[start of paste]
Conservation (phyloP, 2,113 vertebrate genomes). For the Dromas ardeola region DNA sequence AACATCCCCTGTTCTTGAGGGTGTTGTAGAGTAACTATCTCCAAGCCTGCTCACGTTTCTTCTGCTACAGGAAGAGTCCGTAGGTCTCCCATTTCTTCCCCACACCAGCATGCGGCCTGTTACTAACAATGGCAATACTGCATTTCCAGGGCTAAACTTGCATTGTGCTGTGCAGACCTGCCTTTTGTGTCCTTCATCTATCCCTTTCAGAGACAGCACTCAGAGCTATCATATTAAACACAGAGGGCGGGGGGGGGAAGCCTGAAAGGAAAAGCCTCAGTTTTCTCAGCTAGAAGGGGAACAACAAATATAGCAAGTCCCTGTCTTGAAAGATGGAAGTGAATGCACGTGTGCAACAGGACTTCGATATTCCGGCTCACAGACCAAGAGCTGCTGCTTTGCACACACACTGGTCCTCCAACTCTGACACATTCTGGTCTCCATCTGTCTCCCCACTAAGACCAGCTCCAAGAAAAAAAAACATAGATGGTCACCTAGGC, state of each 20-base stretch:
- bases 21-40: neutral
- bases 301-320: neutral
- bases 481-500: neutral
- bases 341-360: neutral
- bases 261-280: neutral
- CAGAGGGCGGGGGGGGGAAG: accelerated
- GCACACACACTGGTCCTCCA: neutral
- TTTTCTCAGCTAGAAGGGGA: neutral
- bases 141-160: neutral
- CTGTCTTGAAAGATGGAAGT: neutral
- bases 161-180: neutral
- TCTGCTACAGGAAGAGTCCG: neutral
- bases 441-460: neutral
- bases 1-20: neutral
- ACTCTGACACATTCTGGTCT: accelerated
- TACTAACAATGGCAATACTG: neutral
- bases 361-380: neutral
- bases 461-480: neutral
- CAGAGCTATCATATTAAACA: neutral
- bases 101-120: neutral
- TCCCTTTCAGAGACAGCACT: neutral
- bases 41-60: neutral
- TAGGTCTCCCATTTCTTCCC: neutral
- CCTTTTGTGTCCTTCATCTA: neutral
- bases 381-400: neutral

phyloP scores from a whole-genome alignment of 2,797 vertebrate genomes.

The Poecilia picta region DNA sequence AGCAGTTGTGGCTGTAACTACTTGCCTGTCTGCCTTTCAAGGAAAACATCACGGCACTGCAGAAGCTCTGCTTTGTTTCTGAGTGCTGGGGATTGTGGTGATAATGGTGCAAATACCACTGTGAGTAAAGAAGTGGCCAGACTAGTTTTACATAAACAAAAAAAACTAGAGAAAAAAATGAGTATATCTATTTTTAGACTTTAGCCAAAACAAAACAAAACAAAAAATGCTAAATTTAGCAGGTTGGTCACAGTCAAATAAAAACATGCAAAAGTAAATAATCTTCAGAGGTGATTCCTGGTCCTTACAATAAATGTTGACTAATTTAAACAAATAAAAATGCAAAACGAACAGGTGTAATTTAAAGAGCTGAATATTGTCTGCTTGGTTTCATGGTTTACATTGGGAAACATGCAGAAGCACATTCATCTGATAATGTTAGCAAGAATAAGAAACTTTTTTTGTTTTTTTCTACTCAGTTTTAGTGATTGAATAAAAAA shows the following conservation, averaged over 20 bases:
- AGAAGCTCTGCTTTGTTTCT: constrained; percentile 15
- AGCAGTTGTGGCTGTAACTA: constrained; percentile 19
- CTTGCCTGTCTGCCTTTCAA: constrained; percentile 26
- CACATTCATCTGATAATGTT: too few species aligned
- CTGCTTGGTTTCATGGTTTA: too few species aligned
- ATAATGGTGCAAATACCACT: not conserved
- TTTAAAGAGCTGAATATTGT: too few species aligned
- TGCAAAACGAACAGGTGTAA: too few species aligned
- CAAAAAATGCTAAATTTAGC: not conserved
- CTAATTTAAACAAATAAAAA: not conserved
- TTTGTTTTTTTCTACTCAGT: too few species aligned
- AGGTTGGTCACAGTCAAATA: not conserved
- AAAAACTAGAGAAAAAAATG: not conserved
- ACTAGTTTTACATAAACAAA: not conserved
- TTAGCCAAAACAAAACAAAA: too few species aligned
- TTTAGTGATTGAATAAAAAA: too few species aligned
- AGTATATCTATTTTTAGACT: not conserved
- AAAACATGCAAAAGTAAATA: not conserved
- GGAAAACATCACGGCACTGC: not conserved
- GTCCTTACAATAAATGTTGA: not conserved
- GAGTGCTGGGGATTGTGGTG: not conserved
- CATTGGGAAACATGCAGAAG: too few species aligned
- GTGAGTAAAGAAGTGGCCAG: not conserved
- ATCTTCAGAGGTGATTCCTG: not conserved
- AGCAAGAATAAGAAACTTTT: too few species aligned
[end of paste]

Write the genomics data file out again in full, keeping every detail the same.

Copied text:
Conservation (phyloP, 2,113 vertebrate genomes). For the Dromas ardeola region DNA sequence AACATCCCCTGTTCTTGAGGGTGTTGTAGAGTAACTATCTCCAAGCCTGCTCACGTTTCTTCTGCTACAGGAAGAGTCCGTAGGTCTCCCATTTCTTCCCCACACCAGCATGCGGCCTGTTACTAACAATGGCAATACTGCATTTCCAGGGCTAAACTTGCATTGTGCTGTGCAGACCTGCCTTTTGTGTCCTTCATCTATCCCTTTCAGAGACAGCACTCAGAGCTATCATATTAAACACAGAGGGCGGGGGGGGGAAGCCTGAAAGGAAAAGCCTCAGTTTTCTCAGCTAGAAGGGGAACAACAAATATAGCAAGTCCCTGTCTTGAAAGATGGAAGTGAATGCACGTGTGCAACAGGACTTCGATATTCCGGCTCACAGACCAAGAGCTGCTGCTTTGCACACACACTGGTCCTCCAACTCTGACACATTCTGGTCTCCATCTGTCTCCCCACTAAGACCAGCTCCAAGAAAAAAAAACATAGATGGTCACCTAGGC, state of each 20-base stretch:
- bases 21-40: neutral
- bases 301-320: neutral
- bases 481-500: neutral
- bases 341-360: neutral
- bases 261-280: neutral
- CAGAGGGCGGGGGGGGGAAG: accelerated
- GCACACACACTGGTCCTCCA: neutral
- TTTTCTCAGCTAGAAGGGGA: neutral
- bases 141-160: neutral
- CTGTCTTGAAAGATGGAAGT: neutral
- bases 161-180: neutral
- TCTGCTACAGGAAGAGTCCG: neutral
- bases 441-460: neutral
- bases 1-20: neutral
- ACTCTGACACATTCTGGTCT: accelerated
- TACTAACAATGGCAATACTG: neutral
- bases 361-380: neutral
- bases 461-480: neutral
- CAGAGCTATCATATTAAACA: neutral
- bases 101-120: neutral
- TCCCTTTCAGAGACAGCACT: neutral
- bases 41-60: neutral
- TAGGTCTCCCATTTCTTCCC: neutral
- CCTTTTGTGTCCTTCATCTA: neutral
- bases 381-400: neutral

phyloP scores from a whole-genome alignment of 2,797 vertebrate genomes.

The Poecilia picta region DNA sequence AGCAGTTGTGGCTGTAACTACTTGCCTGTCTGCCTTTCAAGGAAAACATCACGGCACTGCAGAAGCTCTGCTTTGTTTCTGAGTGCTGGGGATTGTGGTGATAATGGTGCAAATACCACTGTGAGTAAAGAAGTGGCCAGACTAGTTTTACATAAACAAAAAAAACTAGAGAAAAAAATGAGTATATCTATTTTTAGACTTTAGCCAAAACAAAACAAAACAAAAAATGCTAAATTTAGCAGGTTGGTCACAGTCAAATAAAAACATGCAAAAGTAAATAATCTTCAGAGGTGATTCCTGGTCCTTACAATAAATGTTGACTAATTTAAACAAATAAAAATGCAAAACGAACAGGTGTAATTTAAAGAGCTGAATATTGTCTGCTTGGTTTCATGGTTTACATTGGGAAACATGCAGAAGCACATTCATCTGATAATGTTAGCAAGAATAAGAAACTTTTTTTGTTTTTTTCTACTCAGTTTTAGTGATTGAATAAAAAA shows the following conservation, averaged over 20 bases:
- AGAAGCTCTGCTTTGTTTCT: constrained; percentile 15
- AGCAGTTGTGGCTGTAACTA: constrained; percentile 19
- CTTGCCTGTCTGCCTTTCAA: constrained; percentile 26
- CACATTCATCTGATAATGTT: too few species aligned
- CTGCTTGGTTTCATGGTTTA: too few species aligned
- ATAATGGTGCAAATACCACT: not conserved
- TTTAAAGAGCTGAATATTGT: too few species aligned
- TGCAAAACGAACAGGTGTAA: too few species aligned
- CAAAAAATGCTAAATTTAGC: not conserved
- CTAATTTAAACAAATAAAAA: not conserved
- TTTGTTTTTTTCTACTCAGT: too few species aligned
- AGGTTGGTCACAGTCAAATA: not conserved
- AAAAACTAGAGAAAAAAATG: not conserved
- ACTAGTTTTACATAAACAAA: not conserved
- TTAGCCAAAACAAAACAAAA: too few species aligned
- TTTAGTGATTGAATAAAAAA: too few species aligned
- AGTATATCTATTTTTAGACT: not conserved
- AAAACATGCAAAAGTAAATA: not conserved
- GGAAAACATCACGGCACTGC: not conserved
- GTCCTTACAATAAATGTTGA: not conserved
- GAGTGCTGGGGATTGTGGTG: not conserved
- CATTGGGAAACATGCAGAAG: too few species aligned
- GTGAGTAAAGAAGTGGCCAG: not conserved
- ATCTTCAGAGGTGATTCCTG: not conserved
- AGCAAGAATAAGAAACTTTT: too few species aligned